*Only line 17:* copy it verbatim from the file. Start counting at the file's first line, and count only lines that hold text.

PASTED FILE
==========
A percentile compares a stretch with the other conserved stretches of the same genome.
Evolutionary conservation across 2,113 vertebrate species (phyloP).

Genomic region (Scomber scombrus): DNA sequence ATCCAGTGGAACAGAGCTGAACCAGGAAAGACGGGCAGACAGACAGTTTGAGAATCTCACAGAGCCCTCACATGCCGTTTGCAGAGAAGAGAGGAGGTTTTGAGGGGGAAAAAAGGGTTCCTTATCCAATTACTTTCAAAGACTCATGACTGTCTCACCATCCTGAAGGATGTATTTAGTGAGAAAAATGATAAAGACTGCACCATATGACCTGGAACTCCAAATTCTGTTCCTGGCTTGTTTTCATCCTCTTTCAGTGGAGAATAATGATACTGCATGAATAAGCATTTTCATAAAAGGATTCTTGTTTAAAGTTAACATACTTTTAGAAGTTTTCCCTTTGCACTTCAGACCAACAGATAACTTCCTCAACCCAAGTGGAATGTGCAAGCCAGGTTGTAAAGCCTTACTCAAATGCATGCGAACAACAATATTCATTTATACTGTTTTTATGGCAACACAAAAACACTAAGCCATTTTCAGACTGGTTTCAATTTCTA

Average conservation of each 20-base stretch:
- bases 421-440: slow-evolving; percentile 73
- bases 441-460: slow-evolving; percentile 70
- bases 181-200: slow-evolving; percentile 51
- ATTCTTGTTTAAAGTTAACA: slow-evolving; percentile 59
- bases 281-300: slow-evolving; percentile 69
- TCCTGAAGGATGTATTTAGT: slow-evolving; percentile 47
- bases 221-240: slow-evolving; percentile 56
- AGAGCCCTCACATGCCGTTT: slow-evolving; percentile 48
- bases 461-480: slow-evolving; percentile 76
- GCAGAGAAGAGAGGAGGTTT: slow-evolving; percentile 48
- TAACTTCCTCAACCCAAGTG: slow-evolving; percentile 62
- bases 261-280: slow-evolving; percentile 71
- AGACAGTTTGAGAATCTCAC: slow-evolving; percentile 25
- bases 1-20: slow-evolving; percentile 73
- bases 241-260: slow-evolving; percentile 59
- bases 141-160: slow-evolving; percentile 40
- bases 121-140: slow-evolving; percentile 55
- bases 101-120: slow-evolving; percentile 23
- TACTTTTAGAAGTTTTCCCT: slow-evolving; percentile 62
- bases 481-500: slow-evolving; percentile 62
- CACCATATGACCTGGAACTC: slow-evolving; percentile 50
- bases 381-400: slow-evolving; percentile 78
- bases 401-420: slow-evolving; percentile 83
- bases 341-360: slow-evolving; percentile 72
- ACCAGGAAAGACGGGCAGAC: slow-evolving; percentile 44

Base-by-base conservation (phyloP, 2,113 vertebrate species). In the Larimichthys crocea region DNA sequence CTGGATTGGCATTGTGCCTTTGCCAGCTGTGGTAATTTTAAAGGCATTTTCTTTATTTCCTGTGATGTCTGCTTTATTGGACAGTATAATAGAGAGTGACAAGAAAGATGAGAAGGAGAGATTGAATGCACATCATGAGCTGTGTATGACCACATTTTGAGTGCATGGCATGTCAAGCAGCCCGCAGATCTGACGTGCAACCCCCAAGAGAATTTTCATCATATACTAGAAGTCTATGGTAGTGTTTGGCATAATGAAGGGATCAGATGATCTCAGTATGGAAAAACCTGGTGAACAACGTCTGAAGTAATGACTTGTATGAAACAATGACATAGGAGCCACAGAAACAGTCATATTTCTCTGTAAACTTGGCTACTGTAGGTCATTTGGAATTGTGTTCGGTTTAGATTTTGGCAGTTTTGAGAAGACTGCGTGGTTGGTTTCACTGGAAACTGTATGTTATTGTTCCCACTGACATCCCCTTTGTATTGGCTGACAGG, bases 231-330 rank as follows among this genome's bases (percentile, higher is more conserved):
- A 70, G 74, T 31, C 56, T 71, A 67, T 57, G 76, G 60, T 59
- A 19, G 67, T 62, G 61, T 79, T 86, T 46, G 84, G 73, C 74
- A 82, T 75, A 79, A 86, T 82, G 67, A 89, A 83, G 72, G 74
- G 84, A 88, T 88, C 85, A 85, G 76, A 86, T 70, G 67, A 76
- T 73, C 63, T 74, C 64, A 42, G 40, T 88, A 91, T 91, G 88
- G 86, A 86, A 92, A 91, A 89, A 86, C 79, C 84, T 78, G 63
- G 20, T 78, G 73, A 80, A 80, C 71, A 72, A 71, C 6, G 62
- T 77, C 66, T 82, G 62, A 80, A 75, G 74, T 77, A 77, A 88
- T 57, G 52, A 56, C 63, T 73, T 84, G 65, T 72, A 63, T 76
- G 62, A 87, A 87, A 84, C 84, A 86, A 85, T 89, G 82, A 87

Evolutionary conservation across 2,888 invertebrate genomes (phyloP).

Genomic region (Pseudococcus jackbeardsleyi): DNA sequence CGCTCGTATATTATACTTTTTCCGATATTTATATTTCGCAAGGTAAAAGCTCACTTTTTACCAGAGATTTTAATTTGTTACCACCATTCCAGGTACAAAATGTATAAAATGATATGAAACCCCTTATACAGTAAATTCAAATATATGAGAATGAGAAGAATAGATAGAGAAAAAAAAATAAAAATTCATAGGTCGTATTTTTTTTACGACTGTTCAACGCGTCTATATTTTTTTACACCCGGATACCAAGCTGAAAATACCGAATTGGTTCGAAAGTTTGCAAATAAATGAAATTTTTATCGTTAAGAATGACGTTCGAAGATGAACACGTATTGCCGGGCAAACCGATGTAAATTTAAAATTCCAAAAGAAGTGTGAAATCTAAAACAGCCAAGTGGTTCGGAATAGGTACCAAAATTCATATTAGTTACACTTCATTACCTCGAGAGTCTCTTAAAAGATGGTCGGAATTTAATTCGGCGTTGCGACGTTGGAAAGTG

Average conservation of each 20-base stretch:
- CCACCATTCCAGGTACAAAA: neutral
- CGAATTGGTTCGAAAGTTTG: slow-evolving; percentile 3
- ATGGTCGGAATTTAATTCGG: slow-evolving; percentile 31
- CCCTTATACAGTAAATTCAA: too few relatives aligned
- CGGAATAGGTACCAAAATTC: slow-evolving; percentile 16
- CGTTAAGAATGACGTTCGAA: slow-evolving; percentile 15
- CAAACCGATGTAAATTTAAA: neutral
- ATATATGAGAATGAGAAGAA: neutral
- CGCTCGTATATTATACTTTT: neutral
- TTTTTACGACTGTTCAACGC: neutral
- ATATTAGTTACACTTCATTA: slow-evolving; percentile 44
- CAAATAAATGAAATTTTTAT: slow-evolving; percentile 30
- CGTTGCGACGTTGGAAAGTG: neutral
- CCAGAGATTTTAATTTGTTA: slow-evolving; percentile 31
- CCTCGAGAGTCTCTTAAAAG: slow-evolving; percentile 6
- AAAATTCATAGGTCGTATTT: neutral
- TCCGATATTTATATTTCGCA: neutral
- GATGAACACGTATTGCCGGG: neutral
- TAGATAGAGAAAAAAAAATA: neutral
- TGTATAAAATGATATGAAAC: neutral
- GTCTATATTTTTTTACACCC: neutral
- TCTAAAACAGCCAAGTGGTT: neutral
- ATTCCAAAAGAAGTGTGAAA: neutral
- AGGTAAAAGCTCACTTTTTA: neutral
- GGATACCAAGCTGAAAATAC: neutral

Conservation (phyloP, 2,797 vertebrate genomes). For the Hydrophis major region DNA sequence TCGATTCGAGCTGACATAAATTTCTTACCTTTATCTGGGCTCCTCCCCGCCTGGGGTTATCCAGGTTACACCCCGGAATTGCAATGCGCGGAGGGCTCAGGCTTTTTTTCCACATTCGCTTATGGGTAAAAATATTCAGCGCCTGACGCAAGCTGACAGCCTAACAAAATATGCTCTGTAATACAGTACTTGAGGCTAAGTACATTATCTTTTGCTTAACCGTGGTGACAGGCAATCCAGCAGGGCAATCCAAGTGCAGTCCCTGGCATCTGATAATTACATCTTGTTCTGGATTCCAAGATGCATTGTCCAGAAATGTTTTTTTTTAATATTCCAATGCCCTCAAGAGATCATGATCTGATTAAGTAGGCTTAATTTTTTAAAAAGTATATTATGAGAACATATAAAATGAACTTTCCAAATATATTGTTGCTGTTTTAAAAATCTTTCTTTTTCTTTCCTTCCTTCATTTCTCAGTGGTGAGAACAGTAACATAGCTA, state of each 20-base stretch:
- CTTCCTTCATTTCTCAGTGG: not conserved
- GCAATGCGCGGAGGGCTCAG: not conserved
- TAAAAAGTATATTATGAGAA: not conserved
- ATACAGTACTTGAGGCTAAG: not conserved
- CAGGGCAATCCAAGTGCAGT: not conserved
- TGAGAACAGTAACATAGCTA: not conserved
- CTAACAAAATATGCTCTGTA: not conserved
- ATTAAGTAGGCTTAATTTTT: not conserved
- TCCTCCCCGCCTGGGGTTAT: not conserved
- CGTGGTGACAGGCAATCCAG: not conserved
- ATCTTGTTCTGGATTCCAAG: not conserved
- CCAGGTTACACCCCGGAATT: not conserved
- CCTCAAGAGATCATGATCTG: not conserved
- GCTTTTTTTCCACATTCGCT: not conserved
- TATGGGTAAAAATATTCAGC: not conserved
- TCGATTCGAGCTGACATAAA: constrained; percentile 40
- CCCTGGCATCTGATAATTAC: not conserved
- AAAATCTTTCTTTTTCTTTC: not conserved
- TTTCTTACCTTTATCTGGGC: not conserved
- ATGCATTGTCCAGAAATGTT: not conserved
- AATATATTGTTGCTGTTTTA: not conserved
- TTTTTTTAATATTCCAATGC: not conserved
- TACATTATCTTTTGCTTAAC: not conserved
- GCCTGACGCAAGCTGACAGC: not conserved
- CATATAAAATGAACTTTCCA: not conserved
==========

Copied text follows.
- AGACAGTTTGAGAATCTCAC: slow-evolving; percentile 25